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Converting Farm Buildings

If we accept that conversion to a new use is often the only viable future for many traditional farm buildings, how can the best possible outcome be achieved?

Converting farm buildings is invariably a difficult design challenge and in many cases results in considerable physical change - but the key is recognising the point when change starts to erode character and significance.

The question is, will the building still look like a farm building once it has been converted?

Farm buildings and oast houses at Whitbread Hop Farm, Kent
Farm buildings and oast houses at Whitbread Hop Farm, Kent © Historic England

The need for good design

Good design is central to the solution - quite considerable changes, if handled well, can still retain character whilst giving the building a viable future.

The Conversion of Traditional Farm Buildings (2006) attempts to analyse the key areas that constitute a successful conversion. The over-riding message being some farm buildings have a greater capacity to accommodate change than others.

We also need to recognise that there are a small number that need to be conserved with minimal or no intervention—because of their  scale, location or degree of interest.

What to consider before converting a farm building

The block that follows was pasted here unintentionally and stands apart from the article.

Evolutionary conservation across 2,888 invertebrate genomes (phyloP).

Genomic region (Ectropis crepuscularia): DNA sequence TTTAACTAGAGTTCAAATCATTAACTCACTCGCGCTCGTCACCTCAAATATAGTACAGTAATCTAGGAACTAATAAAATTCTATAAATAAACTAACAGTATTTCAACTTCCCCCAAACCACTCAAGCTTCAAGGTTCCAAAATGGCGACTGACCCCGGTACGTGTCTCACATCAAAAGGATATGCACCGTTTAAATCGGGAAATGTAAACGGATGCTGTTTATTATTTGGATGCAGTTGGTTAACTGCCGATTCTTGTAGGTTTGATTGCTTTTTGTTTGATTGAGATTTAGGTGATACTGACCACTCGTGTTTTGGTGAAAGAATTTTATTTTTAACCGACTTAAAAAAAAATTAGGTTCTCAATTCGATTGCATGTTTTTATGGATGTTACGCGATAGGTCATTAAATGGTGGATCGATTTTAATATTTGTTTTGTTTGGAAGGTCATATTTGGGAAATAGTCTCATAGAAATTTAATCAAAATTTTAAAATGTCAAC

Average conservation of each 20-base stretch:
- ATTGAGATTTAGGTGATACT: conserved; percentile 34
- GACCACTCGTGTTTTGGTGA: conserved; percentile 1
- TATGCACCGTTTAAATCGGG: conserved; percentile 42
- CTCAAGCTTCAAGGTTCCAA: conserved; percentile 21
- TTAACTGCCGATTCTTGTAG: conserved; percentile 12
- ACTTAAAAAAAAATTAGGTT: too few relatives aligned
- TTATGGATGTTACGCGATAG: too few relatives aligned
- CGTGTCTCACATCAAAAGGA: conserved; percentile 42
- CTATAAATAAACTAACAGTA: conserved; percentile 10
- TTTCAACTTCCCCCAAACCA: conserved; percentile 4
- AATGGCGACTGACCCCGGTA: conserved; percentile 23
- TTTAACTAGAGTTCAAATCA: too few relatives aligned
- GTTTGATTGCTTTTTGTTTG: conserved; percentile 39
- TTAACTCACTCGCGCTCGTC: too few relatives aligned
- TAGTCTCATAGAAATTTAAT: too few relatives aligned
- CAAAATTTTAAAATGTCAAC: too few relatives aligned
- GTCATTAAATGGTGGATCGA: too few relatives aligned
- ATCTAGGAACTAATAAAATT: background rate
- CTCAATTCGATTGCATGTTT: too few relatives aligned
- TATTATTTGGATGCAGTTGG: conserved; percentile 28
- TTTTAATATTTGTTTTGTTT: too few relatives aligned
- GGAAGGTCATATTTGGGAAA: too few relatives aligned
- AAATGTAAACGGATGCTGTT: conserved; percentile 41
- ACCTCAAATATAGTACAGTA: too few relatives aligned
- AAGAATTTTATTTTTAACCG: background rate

The following issues need to be considered in any conversion of a traditional farm building:

  • Understand the character and significance of the farm building and its landscape setting.
  •  Try to understand as much as possible about the way the building is constructed and its condition before carrying out significant repairs or alterations.
  • Respect the architectural and historic interest of the building and its setting - combine uses and buildings sensitively.
  • Achieve high standards of design and craftsmanship for conversion work and use appropriate materials and methods of repair
  • Minimise loss of and change to significant historic fabric during repair and conversion
  • Obtain relevant consents and wherever possible have pre-application discussions with the local authority planning/conservation/building control officers
  • Respect the open character of many farm building interiors when considering conversion proposals
  • Use existing openings in their original form wherever possible and minimise the formation of new openings. Avoid the use of domestic window styles and standard off the peg joinery
  • Give careful consideration to the choice of colour for joinery. Use colours that blend with and complement the surrounding external walls of the building
  • Retain the character of the roof form and minimise new insertions such as roof lights in prominent roof pitches
  • Ensure that new landscape works and boundary treatment are appropriate to the setting
  • Avoid adding new extensions that compromise the character and setting of the farm building
  • Retain existing outbuildings wherever possible for uses such as car parking, storage or new services
  • Think carefully before installing new services that might have a detrimental impact on the building. Consider in particular the position of flues and vent pipes
  • Retain and encourage wildlife habitats

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